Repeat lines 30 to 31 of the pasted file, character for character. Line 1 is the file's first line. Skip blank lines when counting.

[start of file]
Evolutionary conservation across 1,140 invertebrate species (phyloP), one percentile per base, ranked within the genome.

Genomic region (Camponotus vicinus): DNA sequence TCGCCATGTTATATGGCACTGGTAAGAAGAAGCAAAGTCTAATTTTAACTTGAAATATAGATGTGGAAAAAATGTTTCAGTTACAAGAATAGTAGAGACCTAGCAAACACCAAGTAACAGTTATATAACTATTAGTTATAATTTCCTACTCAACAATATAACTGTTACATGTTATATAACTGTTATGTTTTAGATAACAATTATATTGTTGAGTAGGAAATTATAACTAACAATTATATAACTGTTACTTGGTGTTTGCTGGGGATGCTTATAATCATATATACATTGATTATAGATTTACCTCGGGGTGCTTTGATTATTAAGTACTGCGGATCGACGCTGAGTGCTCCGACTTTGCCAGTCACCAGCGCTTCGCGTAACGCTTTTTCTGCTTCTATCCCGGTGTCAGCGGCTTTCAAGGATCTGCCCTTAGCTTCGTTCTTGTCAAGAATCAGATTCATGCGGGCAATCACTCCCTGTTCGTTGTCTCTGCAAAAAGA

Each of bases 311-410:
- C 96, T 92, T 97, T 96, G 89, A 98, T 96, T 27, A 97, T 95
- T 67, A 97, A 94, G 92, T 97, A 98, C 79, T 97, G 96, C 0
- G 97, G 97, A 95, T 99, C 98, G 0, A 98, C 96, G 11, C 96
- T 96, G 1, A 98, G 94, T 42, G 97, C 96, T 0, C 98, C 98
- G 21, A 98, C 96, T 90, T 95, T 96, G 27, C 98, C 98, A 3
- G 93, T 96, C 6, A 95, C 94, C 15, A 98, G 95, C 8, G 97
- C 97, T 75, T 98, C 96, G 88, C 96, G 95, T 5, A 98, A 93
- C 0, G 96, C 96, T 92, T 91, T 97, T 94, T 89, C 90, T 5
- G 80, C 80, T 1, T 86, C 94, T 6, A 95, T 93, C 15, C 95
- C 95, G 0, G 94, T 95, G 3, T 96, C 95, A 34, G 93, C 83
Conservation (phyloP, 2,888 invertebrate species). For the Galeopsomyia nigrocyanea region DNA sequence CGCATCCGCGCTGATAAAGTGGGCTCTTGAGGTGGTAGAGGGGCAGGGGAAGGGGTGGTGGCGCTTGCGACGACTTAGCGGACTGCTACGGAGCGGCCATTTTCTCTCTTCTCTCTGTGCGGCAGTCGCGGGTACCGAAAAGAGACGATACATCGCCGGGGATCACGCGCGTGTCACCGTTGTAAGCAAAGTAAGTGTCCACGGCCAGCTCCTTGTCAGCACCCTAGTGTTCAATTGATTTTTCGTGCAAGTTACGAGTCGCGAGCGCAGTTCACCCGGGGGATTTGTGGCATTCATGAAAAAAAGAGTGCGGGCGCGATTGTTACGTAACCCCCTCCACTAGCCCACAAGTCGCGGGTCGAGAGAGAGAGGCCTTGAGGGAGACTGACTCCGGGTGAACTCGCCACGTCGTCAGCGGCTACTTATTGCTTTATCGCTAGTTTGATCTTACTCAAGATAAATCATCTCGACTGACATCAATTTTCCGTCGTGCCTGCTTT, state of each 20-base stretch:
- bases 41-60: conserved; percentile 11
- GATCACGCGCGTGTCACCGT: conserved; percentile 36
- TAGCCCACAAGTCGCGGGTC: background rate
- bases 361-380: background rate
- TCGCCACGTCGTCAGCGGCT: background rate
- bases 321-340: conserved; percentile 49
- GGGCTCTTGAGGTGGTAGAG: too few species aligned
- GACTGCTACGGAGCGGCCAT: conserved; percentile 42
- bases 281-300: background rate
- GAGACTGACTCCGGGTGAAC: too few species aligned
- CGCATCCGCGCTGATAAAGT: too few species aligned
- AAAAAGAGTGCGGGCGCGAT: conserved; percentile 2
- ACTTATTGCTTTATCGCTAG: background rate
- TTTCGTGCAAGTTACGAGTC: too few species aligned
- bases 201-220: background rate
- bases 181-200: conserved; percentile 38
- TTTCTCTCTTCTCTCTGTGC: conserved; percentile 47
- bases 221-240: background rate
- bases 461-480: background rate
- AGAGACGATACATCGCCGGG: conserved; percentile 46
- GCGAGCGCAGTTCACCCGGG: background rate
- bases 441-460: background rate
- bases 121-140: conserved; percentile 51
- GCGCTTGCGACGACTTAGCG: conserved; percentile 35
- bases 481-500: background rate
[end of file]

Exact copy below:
- bases 181-200: conserved; percentile 38
- TTTCTCTCTTCTCTCTGTGC: conserved; percentile 47